So it goes
In no particular order, the above are elements of my upstate NY trip from last week. I left Colorado early in the morning on July 11th and arrived in Vermont early in the afternoon of the same day (that seems to have to be stated these days). Seeing the familiar greenery and terrain of the Northeast was like salve to my soul. My folks (dad and stepmom) picked me up and we headed to New York. I spent a week there. I left New York and Vermont July 18th. And again, the day after that. Air travel was severely backed up on the 18th, which delayed lots of flights. My flight. I stayed at a crappy hotel run by nice people (the Ho-Hum Motel) with no air-conditioning. In the upper 80s, muggy. I stayed on the second floor in the building behind the pool. I stayed with one table fan, two dead and (half-inch-sized) unidentifiable bugs shaped like those kernels of candy corn, a disgustingly dirty mattress and pillow with unidentifiable stains and black hairs under the bed sheet, and one live (and Daddy-Longlegs large) spider that went off somewhere I know not where and is surely still having the run of the place. My flight out the next day was again delayed. Due to “a mechanical” (nose gear failure). We left about 45 minutes late. I got to O’Hare. The short story of my flight out of O’Hare went something like this: three gate changes, three plane changes, 2+ hours of a “quest for a plane.” Through all of this, I’d been re-reading Kurt Vonnegut’s Slaughterhouse Five. I began reading it in an airport in Colorado, and I finished reading it in the air over New York State, just minutes before crossing Lake Ontario. I was reading the 1977 paperback I’d read in high school. My Fight Attendant out of Vermont was a blonde German-sounding woman, named “Siggie.” But she could have been Norwegian.
So it goes.
I will write a handful of posts about my trip, whereupon I visited a couple of cemeteries, a waterfall, and took in a “wild walk” through the Adirondack woods. I also visited a bookstore (Corner Stone) and explored a small community (Chateaugay), which included a cheese factory (McCadam) and antique store (Ann-Tique Anny).
I’d decided to re-read Slaughterhouse Five because I loved that book and its cool time traveling shit and I wanted to see how Mr. Vonnegut handled writing about his funky time-traveling shit. See if I could employ any of his techniques. I think I can, said the train.
I’ve tried to read some late-model novels (car people say “late model,” so I thought I’d try it with books) over the past couple years, and across the whole I have to say I’ve been roundly disappointed. Sometimes it was the writing, sometimes the story. Many times both. I’d even tried to read some other science fiction novels I’d absolutely loved when I was a kid…and had again found myself severely disappointed. And these were great names, on the order of (because I don’t point fingers, I am giving the kinds of names these authors I’d read were, and am NOT saying these were authors whose work was terrible) Pohl or Zelazny. When I’d reread some of the above, I was positively stunned at how poorly written I’d found them to be as an adult and as a writer. Perhaps what I’d read was early in their careers. I hope so. But, wow, Slaughterhouse Five, which I’d read in high school, however, did not disappoint. In Slaughterhouse Five I’d found an incredibly well-written novel that eschewed traditional structure and incorporated “author intrusion” to its benefit. And Vonnegut’d employed “small words.” Amazingly so. Slaughterhouse Five impressed the shit out of me. Made me interested in reading fiction again. That’s why the classics are so-labeled, I guess. Maybe that’s what I should start [re]reading. The classics.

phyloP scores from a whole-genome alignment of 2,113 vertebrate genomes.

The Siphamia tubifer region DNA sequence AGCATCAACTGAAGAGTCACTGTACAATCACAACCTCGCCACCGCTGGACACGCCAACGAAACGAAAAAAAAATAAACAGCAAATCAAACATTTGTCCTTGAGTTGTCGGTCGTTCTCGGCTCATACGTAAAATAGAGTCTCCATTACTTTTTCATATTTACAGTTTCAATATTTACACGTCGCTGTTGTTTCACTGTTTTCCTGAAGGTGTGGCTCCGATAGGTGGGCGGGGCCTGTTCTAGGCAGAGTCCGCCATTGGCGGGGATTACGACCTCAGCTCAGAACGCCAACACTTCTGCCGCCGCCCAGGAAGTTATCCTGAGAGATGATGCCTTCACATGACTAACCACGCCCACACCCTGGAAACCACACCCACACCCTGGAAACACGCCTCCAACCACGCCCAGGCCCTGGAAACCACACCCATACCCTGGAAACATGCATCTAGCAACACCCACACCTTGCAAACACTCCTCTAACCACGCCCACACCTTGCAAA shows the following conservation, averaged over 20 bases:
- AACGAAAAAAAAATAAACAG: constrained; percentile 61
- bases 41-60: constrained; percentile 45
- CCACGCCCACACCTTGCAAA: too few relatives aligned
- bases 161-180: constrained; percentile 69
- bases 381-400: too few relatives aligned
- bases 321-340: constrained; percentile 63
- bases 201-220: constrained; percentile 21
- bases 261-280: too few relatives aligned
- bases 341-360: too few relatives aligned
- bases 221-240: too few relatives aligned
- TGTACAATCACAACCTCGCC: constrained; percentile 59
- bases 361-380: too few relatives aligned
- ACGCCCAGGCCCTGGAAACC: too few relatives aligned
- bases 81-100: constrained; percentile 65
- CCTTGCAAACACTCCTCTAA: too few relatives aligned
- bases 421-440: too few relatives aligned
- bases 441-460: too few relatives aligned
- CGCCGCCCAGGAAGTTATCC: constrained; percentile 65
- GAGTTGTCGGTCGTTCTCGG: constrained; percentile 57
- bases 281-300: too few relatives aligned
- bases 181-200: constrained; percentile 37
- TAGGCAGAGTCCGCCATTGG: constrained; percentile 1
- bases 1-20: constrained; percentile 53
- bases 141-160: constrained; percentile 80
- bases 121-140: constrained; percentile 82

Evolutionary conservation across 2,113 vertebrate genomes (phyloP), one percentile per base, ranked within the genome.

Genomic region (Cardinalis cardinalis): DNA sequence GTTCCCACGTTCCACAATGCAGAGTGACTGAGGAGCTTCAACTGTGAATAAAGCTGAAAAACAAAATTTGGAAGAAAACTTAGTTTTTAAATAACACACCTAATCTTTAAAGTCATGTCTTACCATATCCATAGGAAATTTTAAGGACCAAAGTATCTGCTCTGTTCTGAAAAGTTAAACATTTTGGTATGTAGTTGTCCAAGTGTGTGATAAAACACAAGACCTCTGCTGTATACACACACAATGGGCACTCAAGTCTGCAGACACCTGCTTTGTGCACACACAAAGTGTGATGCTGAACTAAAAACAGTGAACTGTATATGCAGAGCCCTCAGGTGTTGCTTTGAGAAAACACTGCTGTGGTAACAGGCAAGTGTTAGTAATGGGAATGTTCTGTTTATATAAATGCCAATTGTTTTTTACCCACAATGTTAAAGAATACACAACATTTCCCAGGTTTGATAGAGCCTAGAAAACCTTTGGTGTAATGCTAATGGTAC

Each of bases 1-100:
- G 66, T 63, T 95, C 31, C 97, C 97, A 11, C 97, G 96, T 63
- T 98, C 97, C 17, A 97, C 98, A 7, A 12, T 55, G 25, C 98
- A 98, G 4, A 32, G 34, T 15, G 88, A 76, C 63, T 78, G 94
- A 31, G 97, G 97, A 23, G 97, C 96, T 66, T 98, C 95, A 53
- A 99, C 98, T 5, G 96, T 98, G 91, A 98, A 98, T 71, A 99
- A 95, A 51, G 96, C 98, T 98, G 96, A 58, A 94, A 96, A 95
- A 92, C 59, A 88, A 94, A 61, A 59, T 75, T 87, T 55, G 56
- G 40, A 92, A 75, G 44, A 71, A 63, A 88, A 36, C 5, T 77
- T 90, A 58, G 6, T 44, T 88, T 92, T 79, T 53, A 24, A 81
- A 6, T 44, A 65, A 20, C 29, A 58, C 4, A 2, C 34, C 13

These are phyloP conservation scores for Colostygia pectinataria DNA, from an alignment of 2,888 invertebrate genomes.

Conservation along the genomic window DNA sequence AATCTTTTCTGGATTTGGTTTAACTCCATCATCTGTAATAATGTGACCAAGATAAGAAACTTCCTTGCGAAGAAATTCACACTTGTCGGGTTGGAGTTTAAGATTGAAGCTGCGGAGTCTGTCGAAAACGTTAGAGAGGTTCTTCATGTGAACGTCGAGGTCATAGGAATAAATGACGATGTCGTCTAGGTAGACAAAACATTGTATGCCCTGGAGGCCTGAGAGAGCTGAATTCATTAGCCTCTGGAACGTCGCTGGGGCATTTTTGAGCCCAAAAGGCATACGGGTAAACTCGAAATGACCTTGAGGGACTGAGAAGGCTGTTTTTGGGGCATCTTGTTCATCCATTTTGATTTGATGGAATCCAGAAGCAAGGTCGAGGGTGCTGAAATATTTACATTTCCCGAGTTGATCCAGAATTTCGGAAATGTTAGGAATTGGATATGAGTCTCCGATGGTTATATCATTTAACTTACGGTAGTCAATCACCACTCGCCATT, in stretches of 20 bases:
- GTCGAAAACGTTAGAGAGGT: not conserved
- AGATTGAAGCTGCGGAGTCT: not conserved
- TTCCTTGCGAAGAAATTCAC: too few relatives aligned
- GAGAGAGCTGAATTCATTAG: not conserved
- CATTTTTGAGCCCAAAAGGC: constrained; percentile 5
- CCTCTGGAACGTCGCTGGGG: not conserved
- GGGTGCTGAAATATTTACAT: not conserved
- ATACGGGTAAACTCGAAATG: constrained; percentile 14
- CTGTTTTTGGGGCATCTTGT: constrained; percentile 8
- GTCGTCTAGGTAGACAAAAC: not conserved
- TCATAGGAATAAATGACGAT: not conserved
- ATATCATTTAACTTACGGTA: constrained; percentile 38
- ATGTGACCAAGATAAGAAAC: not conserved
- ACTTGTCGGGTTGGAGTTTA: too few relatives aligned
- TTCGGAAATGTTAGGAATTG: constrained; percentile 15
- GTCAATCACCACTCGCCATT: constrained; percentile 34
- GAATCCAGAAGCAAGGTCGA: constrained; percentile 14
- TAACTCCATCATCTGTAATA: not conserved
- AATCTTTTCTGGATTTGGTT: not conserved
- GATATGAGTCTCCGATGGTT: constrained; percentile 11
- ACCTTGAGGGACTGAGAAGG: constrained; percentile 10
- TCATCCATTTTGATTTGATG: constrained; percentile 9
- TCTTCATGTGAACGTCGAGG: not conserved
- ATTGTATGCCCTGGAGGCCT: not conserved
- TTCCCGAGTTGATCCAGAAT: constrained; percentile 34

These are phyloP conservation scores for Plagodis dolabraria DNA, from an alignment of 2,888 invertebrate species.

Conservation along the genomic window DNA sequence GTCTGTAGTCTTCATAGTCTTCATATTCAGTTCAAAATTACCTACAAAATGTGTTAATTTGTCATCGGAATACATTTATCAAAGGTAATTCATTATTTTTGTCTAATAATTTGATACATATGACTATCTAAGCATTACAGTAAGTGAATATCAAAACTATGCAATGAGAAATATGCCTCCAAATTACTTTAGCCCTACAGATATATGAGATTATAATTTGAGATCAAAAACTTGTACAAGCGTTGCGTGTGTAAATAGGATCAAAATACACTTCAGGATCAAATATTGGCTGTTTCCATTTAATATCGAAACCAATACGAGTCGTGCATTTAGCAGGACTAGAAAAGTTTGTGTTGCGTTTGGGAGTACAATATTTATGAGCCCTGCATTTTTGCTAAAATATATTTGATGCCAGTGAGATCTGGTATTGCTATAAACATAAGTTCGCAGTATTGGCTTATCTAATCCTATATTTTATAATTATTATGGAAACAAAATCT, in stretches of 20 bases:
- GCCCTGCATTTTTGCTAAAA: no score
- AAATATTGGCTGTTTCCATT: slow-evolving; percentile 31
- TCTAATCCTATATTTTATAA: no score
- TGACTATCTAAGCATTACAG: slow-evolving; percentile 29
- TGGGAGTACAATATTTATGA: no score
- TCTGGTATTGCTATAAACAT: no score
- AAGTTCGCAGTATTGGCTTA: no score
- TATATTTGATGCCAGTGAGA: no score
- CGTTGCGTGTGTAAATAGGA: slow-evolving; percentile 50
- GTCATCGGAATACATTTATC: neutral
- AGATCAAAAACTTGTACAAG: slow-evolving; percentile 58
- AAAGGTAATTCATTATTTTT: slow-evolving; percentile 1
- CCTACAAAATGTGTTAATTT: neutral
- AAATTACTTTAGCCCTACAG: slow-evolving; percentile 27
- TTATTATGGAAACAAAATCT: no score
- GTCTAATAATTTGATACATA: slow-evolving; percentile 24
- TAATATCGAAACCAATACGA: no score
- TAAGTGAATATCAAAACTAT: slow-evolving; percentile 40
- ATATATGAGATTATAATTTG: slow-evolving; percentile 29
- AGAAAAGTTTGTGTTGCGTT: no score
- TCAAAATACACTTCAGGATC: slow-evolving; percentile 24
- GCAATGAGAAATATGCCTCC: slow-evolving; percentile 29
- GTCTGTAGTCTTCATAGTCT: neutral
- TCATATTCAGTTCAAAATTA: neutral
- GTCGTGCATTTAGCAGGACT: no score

And so it goes.
I’d written the longhand draft of this post over Lake Ontario, Canada, Michigan, and Indiana, I imagine. If you get right down to it, over the clouds over these places, really. And I’m finishing it over the carpet in my writing office. As I’m currently inputting these inked words into the electronic, I feel curiously displaced, much like Billy Pilgrim. I feel myself still in the air…yet in my office. Tripping through time. I like flying. I like writing. I like tripping through time, Tralfamadorians be damned. I came out East (as I usually do) to visit my folks, my dad and stepmom, and another set of characters, the Adirondacks. I haven’t been to many places outside this country, but I have traveled up and down, left to right across this country, and the Adirondacks is where my heart is…perhaps to my Colorado wife’s dismay—though she does enjoy visiting with me. I went alone on this trip. Wife’s schedules. So it goes.
I was also a tad stressed when I left July 11th. From writing. Working on Voice and trying to meet my self-imposed deadline that was already shot because of other schedules…as well as some other, non-writing-related issues (as I wrote this section on the plane, we passed an interesting cumulus cloud that resembled a lamb lying upright…its head the shape of that alien monster from Alien; this singular cloud rode atop all the lower, horizontally lying clouds), like just trying to get a fare on a certain airline that “awards” frequent flyer mileage for loyalty…then gives out only the suckiest of pairings.
But…I got there…am here…was heading home.
There’s more to come.
I felt the plane descending into O’Hare.
So it goes.